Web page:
|The way forward: Milan's Stephan El Sharaawy|
You listen to the commentators and experts talk about how Italian teams have been divinely--or naturally, depending on your preference--selected for survival, for getting a result, and for protecting it. A 2-0 lead going into the Camp Nou should be a commanding position, and it can be, and maybe it is. But that feeling still gnaws.
Tomorrow, Milan will find themselves on the verge of a Champions League quarter-final berth at the expense of a team that believes they were divinely or naturally selected-- for keeping the ball and winning, something they consider their birthright, or a biological imperative.
But three weeks ago Milan did the unthinkable for many. They comprehensively beat that team. Sure, teams have beaten Barcelona--Chelsea last season, for example--but the way Milan quelled the Catalonians was notable for its ease of manner. Barcelona had one shot on goal, and it was hopeful. Milan shunted Barcelona into bewilderment with a tactical setup that predicated itself on pressing constantly, and taking chances when they came. They came, and Milan took them twice, Kevin-Prince Boateng and Sulley Muntari scoring them, with Riccardo Montolivo and Stephan El Sharaawy creating them; this year's Milan, which is a team in transition, did what a team of Zlatan Ibrahimovic and Thiago Silva couldn't last year.
Tomorrow's game will see a similar strategy of Milan trying to contain and capitalize, but it will be more difficult against a Barcelona team at home and now positively seething. In the last three weeks, they have been vanquished by Real Madrid and Milan--twice by the former.
"It will be a heated environment, with a 100,000 people," said Milan CEO Adriano Galliani, about to depart for Spain from Milan's Malpensa airport. "We must not think we're 2-0 ahead."
Galliani has cheerfully admitted in the past that he has often left his seat when things have gotten too tense for Milan. Those with a tenacious memory will remember Galliani chose to flee in the final minutes of Milan against Liverpool in the Champions League Final of 2007. It was too much for him to contemplate that Liverpool could somehow do what they did in Istanbul, or what PSV almost did days before that Final, or what Deportivo did a year earlier.
It didn't turn out that way that night in Athens as Milan held on at the end for a 2-1 win. Yet, even sitting on a 2-0 lead, in the 88th minute, you feared, and when Dirk Kuyt scored in the 89th, you feared the worst. The comebacks of Deportivo and Liverpool, in particular (despite the panic, Milan still got past PSV in 2005), desecrated Milan's interiority during those years. It turned them inside out, and it showed teams that they were vulnerable.
After that Final in Istanbul, Carlo Ancelotti, pallid from nerves and nicotine, lamented that "six minutes of madness" had cost Milan the Final against Liverpool in Istanbul. There was, then, something irrational about what had happened: the Liverpudlian goblins had hoodwinked Milan out of what they believed was their triumphant destiny.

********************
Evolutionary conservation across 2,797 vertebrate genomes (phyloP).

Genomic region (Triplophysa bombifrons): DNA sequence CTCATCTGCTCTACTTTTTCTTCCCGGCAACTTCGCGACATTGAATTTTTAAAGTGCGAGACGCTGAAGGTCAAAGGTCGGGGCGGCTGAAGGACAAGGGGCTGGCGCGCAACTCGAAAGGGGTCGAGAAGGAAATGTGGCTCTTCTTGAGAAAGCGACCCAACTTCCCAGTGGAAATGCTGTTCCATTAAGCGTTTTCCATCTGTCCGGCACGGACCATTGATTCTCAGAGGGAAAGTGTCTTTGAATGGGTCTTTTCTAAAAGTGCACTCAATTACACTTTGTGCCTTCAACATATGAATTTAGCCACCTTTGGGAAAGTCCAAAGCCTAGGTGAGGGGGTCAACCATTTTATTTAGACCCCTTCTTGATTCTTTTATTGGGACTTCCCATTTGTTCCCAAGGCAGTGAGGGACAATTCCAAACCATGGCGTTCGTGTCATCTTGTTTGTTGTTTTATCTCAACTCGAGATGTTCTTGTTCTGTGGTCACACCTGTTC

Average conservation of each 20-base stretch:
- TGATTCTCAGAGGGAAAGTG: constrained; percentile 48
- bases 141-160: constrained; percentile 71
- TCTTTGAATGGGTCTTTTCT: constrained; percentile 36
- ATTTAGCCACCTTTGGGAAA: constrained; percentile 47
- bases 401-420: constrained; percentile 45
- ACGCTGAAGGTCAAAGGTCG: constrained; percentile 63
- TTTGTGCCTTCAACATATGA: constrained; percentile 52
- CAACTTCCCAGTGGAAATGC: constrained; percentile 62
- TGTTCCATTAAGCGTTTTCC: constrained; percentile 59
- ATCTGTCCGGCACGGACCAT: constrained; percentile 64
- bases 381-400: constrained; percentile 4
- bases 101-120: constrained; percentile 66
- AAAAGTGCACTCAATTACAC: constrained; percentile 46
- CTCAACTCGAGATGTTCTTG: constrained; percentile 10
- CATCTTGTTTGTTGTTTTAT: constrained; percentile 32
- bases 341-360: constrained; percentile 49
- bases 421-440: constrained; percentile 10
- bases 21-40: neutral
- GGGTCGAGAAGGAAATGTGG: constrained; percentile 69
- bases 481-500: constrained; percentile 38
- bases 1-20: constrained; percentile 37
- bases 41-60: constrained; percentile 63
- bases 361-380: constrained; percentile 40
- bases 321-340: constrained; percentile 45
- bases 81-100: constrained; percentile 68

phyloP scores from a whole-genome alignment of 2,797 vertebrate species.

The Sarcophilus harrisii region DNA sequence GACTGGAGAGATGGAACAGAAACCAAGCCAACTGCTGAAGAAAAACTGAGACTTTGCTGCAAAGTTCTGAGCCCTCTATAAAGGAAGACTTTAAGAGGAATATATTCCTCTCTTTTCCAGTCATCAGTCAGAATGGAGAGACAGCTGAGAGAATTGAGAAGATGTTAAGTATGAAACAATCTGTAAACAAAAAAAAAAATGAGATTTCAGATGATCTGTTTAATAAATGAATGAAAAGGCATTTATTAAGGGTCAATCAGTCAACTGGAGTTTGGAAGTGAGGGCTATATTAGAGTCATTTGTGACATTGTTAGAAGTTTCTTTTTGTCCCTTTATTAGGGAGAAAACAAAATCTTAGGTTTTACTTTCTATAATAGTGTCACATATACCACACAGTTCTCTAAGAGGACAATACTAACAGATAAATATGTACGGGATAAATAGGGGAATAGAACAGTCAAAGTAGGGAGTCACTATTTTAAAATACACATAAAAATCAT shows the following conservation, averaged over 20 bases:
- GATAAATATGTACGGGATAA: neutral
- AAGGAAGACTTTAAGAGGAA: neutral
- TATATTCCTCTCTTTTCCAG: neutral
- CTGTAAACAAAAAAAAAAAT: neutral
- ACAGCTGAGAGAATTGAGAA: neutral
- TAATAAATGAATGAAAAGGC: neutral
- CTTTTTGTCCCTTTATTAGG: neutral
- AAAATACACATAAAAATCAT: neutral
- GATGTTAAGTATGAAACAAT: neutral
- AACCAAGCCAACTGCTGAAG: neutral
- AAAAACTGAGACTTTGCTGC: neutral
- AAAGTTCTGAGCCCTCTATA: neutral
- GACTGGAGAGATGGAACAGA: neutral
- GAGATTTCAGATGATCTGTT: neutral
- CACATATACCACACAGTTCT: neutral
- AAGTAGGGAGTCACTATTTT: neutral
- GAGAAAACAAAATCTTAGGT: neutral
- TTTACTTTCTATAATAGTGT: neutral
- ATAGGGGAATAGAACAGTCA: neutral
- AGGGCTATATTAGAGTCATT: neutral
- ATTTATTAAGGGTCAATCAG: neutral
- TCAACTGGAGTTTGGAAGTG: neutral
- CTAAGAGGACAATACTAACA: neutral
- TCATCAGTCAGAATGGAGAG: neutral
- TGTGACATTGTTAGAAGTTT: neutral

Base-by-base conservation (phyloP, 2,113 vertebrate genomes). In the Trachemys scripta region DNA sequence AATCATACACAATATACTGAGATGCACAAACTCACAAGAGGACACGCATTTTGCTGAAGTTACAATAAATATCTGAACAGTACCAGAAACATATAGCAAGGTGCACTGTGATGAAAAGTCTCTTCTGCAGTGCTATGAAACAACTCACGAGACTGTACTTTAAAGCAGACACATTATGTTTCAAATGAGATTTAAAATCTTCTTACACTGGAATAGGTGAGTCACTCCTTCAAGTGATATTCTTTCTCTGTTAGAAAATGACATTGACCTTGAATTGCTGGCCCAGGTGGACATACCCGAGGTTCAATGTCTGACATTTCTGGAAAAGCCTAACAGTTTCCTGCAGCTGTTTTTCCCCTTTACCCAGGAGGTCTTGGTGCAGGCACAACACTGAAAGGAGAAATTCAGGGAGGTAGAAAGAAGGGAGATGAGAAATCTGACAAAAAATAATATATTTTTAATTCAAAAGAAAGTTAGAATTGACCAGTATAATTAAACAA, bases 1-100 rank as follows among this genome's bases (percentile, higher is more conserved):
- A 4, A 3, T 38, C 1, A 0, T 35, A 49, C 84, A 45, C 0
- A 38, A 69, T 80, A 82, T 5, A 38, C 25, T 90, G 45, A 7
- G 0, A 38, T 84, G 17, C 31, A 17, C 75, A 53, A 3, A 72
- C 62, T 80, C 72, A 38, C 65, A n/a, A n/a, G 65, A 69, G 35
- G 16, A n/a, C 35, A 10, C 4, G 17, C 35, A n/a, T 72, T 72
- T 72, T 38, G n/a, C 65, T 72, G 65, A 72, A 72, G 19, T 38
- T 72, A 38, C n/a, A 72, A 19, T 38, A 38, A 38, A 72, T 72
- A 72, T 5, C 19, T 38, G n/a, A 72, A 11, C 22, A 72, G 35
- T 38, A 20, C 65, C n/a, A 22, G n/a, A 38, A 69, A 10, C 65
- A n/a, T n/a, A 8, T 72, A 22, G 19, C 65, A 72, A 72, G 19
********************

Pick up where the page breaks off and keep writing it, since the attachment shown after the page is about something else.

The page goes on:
The looming question is, do these destinies subsume subsequent ones? That is, if a preceding group or generation of players failed, will successive ones too simply because they play for the same club? Is there a narrative, a guiding script, a sense of fatefulness that grips players and proceedings?
Do not England just fail at penalties because they are terrible at them? Did not Spain underachieve for all those years merely because they didn't have a generation of players so comprehensively talented as the current one? And did not Inter finally achieve in Europe with the right mentality under Jose Mourinho?
Admittedly, it is wrong to assume that the weight of history isn't onerous; that is to say, at some level England do indeed feel the expectation to succeed on penalties quite acutely, but they need not be resigned to their demise.
|Undaunted: Massimiliano Allegri|
Captain Massimo Ambrosini may be the sole survivor in the starting XI from that surrender in Istanbul, but, more crucially, and decisively, the club's hierarchy, its philosophy of winning still endures. Milan has briskly remodeled itself for relevance in a football world about to change profoundly--so we're told--with Financial Fair Play's introduction.
This young team--indecently young, and not just by Milan's standards--has a chance to inaugurate something, an era. It was only last year that Milan came shockingly close to squandering a 4-0 first-leg lead against Arsenal, a brilliant save from Christian Abbiati denying a potentially crippling Robin van Persie goal in the return. However, even that team contained many players who have departed--no fewer than thirteen players left Milan this past summer.
But critically, one man stayed. Coach Massimiliano Allegri, the deceptively diffident operator, has transformed this group into a winning one after many labeled it a ragtag bunch not worthy of the Rossoneri shirt. If Milan go through tomorrow, he will be supremely vindicated--and not just from a tactical point of view. Under him, Milan have that which all managers privilege: the right mentality. It is this mentality that has seen Milan surge up the standings from near the relegation zone into third.
The vista of Milan's future for Allegri is his prime motivation: his chance to continue Milan's success, but in his own way, one that plans to nurture a group of world-class players, rather than purchase them, and one that isn't irretrievably linked to the past.
When asked about Milan's near-capitulation to Arsenal last season, Allegri answered bravely: "I am not thinking about that match. Tomorrow we will have two players born in 1992 [El Sharaawy and Mattia De Sciglio] and one in 1994 [M'baye Niang]. If we progress, it will be a historic night for this young team."
Here's hoping. Forza Milan!